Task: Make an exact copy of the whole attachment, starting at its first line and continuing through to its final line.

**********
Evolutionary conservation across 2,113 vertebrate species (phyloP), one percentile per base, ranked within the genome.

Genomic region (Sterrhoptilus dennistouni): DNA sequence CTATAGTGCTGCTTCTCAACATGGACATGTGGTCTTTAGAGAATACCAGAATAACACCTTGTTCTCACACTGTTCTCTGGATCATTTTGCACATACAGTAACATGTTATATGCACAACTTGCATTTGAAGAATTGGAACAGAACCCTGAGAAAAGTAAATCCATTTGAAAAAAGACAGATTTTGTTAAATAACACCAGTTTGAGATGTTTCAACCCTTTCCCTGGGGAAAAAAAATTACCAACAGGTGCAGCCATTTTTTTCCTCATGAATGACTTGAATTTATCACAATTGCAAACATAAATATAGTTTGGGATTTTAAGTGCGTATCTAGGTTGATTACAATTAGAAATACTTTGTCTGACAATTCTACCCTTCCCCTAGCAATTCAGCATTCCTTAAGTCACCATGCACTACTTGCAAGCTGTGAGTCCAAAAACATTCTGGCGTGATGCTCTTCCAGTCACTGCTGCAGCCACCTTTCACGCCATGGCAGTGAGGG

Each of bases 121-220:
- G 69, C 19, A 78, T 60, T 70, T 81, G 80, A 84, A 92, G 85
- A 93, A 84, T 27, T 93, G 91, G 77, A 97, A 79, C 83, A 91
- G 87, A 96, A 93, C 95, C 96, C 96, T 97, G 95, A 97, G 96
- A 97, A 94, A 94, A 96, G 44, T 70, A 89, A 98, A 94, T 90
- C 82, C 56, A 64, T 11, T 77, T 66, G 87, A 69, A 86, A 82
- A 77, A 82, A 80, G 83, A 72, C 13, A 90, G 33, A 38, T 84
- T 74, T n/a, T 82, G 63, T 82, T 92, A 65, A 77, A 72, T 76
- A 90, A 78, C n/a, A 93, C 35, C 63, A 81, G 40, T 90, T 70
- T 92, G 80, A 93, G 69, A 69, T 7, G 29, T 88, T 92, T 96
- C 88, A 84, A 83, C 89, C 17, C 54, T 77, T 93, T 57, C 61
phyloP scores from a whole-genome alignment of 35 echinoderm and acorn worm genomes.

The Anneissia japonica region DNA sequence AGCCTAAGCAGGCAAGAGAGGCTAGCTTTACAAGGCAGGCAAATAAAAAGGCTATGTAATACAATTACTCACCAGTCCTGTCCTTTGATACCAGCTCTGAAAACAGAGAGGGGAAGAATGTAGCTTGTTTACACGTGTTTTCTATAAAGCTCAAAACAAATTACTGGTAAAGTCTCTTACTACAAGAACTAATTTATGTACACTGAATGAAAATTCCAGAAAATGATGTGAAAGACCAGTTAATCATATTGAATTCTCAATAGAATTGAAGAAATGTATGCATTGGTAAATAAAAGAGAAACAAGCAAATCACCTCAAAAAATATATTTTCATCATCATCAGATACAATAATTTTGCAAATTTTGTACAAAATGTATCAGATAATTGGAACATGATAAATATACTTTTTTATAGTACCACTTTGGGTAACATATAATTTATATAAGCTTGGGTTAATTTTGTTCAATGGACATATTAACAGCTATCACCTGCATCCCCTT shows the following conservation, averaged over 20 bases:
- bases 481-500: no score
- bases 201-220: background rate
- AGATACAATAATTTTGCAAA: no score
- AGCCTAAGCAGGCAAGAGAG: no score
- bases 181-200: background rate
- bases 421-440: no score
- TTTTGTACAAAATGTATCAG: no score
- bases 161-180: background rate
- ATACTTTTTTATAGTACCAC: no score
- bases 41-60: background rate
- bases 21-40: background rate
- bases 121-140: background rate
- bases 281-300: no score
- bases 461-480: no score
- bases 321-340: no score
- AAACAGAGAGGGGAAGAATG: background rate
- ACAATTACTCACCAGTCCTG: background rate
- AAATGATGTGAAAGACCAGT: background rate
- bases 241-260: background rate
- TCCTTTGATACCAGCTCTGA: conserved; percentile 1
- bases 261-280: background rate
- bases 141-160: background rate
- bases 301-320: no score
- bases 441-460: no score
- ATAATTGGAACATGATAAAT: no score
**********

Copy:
Evolutionary conservation across 2,113 vertebrate species (phyloP), one percentile per base, ranked within the genome.

Genomic region (Sterrhoptilus dennistouni): DNA sequence CTATAGTGCTGCTTCTCAACATGGACATGTGGTCTTTAGAGAATACCAGAATAACACCTTGTTCTCACACTGTTCTCTGGATCATTTTGCACATACAGTAACATGTTATATGCACAACTTGCATTTGAAGAATTGGAACAGAACCCTGAGAAAAGTAAATCCATTTGAAAAAAGACAGATTTTGTTAAATAACACCAGTTTGAGATGTTTCAACCCTTTCCCTGGGGAAAAAAAATTACCAACAGGTGCAGCCATTTTTTTCCTCATGAATGACTTGAATTTATCACAATTGCAAACATAAATATAGTTTGGGATTTTAAGTGCGTATCTAGGTTGATTACAATTAGAAATACTTTGTCTGACAATTCTACCCTTCCCCTAGCAATTCAGCATTCCTTAAGTCACCATGCACTACTTGCAAGCTGTGAGTCCAAAAACATTCTGGCGTGATGCTCTTCCAGTCACTGCTGCAGCCACCTTTCACGCCATGGCAGTGAGGG

Each of bases 121-220:
- G 69, C 19, A 78, T 60, T 70, T 81, G 80, A 84, A 92, G 85
- A 93, A 84, T 27, T 93, G 91, G 77, A 97, A 79, C 83, A 91
- G 87, A 96, A 93, C 95, C 96, C 96, T 97, G 95, A 97, G 96
- A 97, A 94, A 94, A 96, G 44, T 70, A 89, A 98, A 94, T 90
- C 82, C 56, A 64, T 11, T 77, T 66, G 87, A 69, A 86, A 82
- A 77, A 82, A 80, G 83, A 72, C 13, A 90, G 33, A 38, T 84
- T 74, T n/a, T 82, G 63, T 82, T 92, A 65, A 77, A 72, T 76
- A 90, A 78, C n/a, A 93, C 35, C 63, A 81, G 40, T 90, T 70
- T 92, G 80, A 93, G 69, A 69, T 7, G 29, T 88, T 92, T 96
- C 88, A 84, A 83, C 89, C 17, C 54, T 77, T 93, T 57, C 61
phyloP scores from a whole-genome alignment of 35 echinoderm and acorn worm genomes.

The Anneissia japonica region DNA sequence AGCCTAAGCAGGCAAGAGAGGCTAGCTTTACAAGGCAGGCAAATAAAAAGGCTATGTAATACAATTACTCACCAGTCCTGTCCTTTGATACCAGCTCTGAAAACAGAGAGGGGAAGAATGTAGCTTGTTTACACGTGTTTTCTATAAAGCTCAAAACAAATTACTGGTAAAGTCTCTTACTACAAGAACTAATTTATGTACACTGAATGAAAATTCCAGAAAATGATGTGAAAGACCAGTTAATCATATTGAATTCTCAATAGAATTGAAGAAATGTATGCATTGGTAAATAAAAGAGAAACAAGCAAATCACCTCAAAAAATATATTTTCATCATCATCAGATACAATAATTTTGCAAATTTTGTACAAAATGTATCAGATAATTGGAACATGATAAATATACTTTTTTATAGTACCACTTTGGGTAACATATAATTTATATAAGCTTGGGTTAATTTTGTTCAATGGACATATTAACAGCTATCACCTGCATCCCCTT shows the following conservation, averaged over 20 bases:
- bases 481-500: no score
- bases 201-220: background rate
- AGATACAATAATTTTGCAAA: no score
- AGCCTAAGCAGGCAAGAGAG: no score
- bases 181-200: background rate
- bases 421-440: no score
- TTTTGTACAAAATGTATCAG: no score
- bases 161-180: background rate
- ATACTTTTTTATAGTACCAC: no score
- bases 41-60: background rate
- bases 21-40: background rate
- bases 121-140: background rate
- bases 281-300: no score
- bases 461-480: no score
- bases 321-340: no score
- AAACAGAGAGGGGAAGAATG: background rate
- ACAATTACTCACCAGTCCTG: background rate
- AAATGATGTGAAAGACCAGT: background rate
- bases 241-260: background rate
- TCCTTTGATACCAGCTCTGA: conserved; percentile 1
- bases 261-280: background rate
- bases 141-160: background rate
- bases 301-320: no score
- bases 441-460: no score
- ATAATTGGAACATGATAAAT: no score